In ads on YouTube embedded miner cryptocurrency

While users are watching the video, someone is mining Monero coins from their computers.

Twitter users found Coinhive miner javascript in banner ads on YouTube. He was configured to load processors at 80% with the advertising tab open.

The mining script was noticed thanks to the Avast antivirus, which automatically blocked one of the banners. Developer Diego Betto decided to figure out the reason and discovered that there was a Monero miner in the ad code.

Anti-virus provider Trend Micro experts said that unknown miners have abused the capabilities of the Google DoubleClick advertising platform and distributed their banners in several large countries, including Japan, France, Italy and Spain.

In 9 out of 10 cases, the ad contained a script from Coinhive, configured to use 80% of the power of users’ computers. It is not known how much the attackers managed to earn, but they used several ads that were connected by a common identifier.

Troy Mursch, an independent researcher , explained that YouTube has become a target for such abuse because users have been visiting the site for a long time. Thus, attackers get the opportunity to earn more money than in other cases, when the user lands on a special page with a script for mining and immediately closes it.

In a conversation with Ars Technica, a Google representative said that the company is aware of the problem and is already actively struggling with it.

Cryptocurrency mining through advertising is a new form of abuse that violates our policies and which we are actively observing.¬†We use a multi-level detection system that runs on all of our platforms, which reports violations.¬†In this case, the advertisement [with the miner] was blocked in less than two hours, and the attackers were denied access to the company’s products.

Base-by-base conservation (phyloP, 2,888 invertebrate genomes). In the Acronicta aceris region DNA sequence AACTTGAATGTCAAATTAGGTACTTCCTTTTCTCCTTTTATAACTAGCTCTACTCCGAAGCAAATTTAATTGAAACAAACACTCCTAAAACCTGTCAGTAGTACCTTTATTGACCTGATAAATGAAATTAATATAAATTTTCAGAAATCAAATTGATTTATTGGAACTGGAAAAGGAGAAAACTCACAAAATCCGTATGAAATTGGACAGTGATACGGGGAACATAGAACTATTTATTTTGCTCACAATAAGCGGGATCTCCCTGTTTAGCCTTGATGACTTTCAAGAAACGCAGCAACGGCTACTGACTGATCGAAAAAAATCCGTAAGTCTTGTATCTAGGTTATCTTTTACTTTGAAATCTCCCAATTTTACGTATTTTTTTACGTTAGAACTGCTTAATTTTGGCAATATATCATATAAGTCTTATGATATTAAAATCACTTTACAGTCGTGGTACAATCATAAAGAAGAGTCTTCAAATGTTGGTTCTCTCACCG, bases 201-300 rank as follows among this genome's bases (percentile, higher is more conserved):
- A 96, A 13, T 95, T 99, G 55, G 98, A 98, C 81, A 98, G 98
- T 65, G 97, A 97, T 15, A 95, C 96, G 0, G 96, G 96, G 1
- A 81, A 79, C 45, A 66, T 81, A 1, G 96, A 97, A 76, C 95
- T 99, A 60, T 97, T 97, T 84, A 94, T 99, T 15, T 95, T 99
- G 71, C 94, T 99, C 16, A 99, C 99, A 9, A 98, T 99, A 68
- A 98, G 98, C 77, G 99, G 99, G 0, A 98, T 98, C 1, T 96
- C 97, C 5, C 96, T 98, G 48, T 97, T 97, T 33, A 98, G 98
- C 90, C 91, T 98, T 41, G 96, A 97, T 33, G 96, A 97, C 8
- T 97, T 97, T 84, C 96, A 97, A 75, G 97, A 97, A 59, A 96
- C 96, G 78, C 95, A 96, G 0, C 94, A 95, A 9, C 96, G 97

Google representative

Ars Technica noted: it is unclear what they meant at Google, saying that mining banners were blocked in less than two hours. Complaints in social networks appeared throughout the week, all of them contained a reference to the same JavaScript code. Google did not answer the question of when the abuse began and when the company stopped it.

The Monero miner built into the sites became known in September 2017. One of the first to add it was The Pirate Bay torrent tracker as an alternative to advertising revenue, after which the script appeared on the Showtime cable channel website. And by January 2018, a similar type of monetization reached Russia: the Coinhive code was found on the website of the electronic registry of the Sakhalin Ministry of Health.

According to the estimates of third-party developers, you can’t earn a lot on CoinHive miner only if you embed it on sites with very high traffic. This probably explains the desire of attackers to find loopholes for projects such as YouTube.

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